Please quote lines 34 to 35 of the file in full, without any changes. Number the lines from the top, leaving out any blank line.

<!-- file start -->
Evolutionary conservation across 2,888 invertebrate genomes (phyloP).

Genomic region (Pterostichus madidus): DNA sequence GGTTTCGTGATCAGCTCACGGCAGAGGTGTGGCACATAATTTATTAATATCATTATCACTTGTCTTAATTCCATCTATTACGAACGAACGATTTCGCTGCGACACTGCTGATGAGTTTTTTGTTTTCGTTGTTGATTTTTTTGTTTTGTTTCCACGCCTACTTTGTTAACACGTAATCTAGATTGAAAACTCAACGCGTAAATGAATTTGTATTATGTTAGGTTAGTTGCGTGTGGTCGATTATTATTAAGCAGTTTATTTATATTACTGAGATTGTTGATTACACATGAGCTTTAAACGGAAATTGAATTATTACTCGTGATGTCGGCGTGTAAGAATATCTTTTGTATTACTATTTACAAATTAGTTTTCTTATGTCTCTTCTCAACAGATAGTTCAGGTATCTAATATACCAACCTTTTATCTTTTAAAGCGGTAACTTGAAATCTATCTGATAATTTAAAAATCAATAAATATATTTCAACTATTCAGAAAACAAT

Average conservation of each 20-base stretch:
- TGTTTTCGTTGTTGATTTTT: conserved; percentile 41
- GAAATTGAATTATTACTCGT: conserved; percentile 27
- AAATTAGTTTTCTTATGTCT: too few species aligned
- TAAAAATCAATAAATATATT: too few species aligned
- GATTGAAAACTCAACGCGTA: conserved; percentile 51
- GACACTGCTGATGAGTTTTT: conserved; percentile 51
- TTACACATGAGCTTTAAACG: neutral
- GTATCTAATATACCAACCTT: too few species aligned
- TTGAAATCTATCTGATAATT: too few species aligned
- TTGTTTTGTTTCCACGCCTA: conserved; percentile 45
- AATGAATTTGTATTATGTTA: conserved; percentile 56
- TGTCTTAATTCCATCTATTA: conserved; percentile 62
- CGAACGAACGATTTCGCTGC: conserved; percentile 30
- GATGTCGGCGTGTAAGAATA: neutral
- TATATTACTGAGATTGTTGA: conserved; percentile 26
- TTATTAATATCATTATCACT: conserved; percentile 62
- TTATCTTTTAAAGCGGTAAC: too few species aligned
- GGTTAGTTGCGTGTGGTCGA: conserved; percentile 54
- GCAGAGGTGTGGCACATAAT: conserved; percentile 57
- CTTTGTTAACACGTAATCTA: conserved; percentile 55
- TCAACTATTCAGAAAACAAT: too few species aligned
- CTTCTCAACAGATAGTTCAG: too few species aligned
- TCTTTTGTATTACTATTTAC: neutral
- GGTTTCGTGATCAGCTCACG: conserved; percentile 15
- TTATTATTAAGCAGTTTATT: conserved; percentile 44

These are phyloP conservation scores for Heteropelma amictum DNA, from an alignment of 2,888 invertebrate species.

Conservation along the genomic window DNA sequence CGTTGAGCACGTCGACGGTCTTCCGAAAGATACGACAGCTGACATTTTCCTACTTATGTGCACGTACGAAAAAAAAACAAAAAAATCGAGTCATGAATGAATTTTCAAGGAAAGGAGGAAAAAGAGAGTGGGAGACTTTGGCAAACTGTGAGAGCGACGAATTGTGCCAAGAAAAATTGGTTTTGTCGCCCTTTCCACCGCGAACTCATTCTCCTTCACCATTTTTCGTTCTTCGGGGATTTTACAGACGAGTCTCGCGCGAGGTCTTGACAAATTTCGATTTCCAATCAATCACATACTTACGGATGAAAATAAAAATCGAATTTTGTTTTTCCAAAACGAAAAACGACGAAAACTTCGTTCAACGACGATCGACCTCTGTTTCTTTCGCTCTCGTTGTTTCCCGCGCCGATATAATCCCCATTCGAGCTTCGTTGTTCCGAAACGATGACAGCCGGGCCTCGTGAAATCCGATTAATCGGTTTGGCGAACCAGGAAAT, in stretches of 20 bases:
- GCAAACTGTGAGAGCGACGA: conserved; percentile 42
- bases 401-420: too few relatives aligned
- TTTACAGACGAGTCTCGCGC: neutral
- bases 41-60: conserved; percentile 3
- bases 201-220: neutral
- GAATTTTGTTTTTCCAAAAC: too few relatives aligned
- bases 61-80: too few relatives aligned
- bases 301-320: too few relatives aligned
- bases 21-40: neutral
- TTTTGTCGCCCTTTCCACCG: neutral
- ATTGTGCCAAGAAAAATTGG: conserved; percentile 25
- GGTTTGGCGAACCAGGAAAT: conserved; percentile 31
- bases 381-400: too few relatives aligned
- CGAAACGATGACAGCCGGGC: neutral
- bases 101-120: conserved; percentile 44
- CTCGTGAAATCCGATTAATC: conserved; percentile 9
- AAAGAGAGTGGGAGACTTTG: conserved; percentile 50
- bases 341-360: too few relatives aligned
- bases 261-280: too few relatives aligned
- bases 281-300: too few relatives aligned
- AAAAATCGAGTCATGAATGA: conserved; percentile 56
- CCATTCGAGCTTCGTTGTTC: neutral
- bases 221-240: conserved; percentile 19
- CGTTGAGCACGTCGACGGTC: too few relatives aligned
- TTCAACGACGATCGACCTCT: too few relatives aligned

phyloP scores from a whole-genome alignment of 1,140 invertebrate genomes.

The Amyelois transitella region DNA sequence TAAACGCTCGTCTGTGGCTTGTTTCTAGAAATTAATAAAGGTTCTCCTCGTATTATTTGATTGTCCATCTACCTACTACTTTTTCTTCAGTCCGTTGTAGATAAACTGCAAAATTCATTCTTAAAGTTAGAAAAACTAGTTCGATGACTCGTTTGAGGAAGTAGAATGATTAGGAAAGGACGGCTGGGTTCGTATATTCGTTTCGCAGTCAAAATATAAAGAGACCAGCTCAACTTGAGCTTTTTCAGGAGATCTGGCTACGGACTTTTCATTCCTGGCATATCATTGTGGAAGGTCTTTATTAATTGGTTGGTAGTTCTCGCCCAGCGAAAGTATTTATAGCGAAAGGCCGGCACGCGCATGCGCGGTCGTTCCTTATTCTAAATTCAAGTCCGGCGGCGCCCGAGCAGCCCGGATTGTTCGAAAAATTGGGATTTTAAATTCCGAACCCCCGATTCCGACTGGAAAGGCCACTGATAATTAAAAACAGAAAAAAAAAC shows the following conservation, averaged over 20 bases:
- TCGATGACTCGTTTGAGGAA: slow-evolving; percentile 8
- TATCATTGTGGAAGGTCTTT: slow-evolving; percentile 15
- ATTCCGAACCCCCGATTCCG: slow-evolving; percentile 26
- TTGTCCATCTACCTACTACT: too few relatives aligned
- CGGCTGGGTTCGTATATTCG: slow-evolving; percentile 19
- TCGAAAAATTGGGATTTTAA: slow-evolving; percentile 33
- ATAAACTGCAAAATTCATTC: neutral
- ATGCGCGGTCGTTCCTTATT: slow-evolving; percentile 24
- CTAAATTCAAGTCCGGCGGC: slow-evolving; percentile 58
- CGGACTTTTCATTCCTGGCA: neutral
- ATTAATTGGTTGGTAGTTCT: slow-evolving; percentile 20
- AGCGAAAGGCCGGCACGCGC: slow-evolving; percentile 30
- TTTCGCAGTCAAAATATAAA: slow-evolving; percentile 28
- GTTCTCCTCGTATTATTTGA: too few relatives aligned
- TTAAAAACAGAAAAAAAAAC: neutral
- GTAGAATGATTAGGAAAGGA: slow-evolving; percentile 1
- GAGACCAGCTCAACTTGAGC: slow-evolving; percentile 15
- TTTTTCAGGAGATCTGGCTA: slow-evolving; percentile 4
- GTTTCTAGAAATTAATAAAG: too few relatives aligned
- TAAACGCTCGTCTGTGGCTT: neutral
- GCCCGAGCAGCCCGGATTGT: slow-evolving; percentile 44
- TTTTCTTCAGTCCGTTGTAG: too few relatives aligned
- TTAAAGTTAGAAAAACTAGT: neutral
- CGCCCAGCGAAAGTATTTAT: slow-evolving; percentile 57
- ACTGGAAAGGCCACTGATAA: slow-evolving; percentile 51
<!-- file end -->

- bases 41-60: conserved; percentile 3
- bases 201-220: neutral